(She has to go to the right to go to the left)
This whole left/right field thing is similar to the dilemma that Beyonce must face when she sings her song Irreplaceable.  In it the lyrics say "to the left, to the left, everything you own in a box to the left," but when she performs she actually has to dance and move to her right in order for the audience to feel that she is moving "to the left, to the left."  See how confusing this can be? 

(I bet he cussed after this was taken.)
My final baseball confession is that I have a fear of being hit with the baseball while watching a game.  Why people run, push, shove, and fight to catch a foul ball is beyond me.  My only thought is "Dear God, don't let that ball come this way."   I suppose I know my luck well enough to know that if a foul ball did come near me, it would somehow hit me in the head rendering me unconscious instead of falling into my open hand.  Furthermore, what is up with people just reaching out and catching these balls flying into the stands with their bare hands?  You know that hurts.  You can't just catch a ball flying at the speed of light with your bare hand and it NOT hurt.  But the lucky person who catches the ball is always smiling and holding the ball up in exaltation, UNTIL the camera leaves him.  Then, I just bet he shakes that hand and says a few choice words in pain.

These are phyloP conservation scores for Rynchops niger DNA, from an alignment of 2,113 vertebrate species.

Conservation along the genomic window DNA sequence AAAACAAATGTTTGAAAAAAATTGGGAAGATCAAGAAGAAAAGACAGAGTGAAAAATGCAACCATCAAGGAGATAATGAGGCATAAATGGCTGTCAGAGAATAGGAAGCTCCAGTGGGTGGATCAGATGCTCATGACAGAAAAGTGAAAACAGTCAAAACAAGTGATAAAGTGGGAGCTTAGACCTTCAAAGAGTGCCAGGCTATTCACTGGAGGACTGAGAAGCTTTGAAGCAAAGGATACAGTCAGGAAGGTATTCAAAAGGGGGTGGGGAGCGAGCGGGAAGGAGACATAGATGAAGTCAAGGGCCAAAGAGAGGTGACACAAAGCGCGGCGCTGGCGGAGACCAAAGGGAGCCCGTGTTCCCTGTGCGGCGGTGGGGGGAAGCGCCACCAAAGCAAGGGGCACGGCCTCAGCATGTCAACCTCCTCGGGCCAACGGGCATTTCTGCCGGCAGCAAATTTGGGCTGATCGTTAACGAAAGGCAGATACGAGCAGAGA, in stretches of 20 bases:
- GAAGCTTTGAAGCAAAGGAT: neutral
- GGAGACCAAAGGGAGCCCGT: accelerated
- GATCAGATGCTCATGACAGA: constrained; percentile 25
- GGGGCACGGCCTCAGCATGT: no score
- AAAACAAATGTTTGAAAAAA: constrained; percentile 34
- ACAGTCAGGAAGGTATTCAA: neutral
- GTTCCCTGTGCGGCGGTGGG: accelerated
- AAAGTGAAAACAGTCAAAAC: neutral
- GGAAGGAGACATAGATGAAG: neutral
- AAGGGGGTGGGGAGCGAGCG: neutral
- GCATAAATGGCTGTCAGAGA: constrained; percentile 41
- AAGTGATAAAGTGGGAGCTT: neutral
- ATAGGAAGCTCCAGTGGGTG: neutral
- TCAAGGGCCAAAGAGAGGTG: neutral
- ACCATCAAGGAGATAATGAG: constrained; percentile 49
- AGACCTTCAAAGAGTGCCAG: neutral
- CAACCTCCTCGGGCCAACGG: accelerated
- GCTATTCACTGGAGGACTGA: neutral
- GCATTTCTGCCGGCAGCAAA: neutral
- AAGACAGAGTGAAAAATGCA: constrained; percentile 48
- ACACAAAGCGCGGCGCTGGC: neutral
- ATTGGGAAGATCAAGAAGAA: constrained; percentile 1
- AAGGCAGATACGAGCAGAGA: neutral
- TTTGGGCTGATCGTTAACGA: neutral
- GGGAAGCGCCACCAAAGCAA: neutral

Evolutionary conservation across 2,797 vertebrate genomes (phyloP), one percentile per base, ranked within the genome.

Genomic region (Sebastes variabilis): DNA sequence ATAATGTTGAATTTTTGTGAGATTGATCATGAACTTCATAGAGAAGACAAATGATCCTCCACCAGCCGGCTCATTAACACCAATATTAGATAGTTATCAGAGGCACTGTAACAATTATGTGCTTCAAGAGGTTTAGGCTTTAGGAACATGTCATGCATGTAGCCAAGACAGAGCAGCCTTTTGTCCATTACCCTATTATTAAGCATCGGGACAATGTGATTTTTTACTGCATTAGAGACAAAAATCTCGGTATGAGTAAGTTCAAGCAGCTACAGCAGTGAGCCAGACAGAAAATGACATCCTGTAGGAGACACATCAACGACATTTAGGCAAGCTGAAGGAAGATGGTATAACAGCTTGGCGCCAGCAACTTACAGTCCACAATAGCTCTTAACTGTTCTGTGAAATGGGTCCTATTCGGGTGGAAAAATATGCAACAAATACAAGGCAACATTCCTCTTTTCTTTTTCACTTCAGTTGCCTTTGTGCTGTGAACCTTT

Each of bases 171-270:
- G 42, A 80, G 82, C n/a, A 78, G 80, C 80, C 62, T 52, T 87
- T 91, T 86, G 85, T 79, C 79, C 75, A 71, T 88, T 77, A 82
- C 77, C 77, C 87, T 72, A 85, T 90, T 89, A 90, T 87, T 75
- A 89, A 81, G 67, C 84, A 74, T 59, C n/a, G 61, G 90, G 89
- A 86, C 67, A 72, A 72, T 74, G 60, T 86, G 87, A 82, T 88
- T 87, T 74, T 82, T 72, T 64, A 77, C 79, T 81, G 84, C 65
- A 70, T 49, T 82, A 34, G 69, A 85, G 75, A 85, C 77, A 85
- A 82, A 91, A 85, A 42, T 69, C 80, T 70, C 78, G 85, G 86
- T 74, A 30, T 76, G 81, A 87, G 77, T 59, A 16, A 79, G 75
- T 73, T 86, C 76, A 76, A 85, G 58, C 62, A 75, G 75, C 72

I have now cleansed myself of baseball demons.  There are no more uglies in the baseball closet.  To recap, my apologies to the Reds and to any coach who asked me to hit a ball into a certain field or to run into left/right field, and if you see a fly ball coming near me, please push me out of the danger zone.

Play Ball!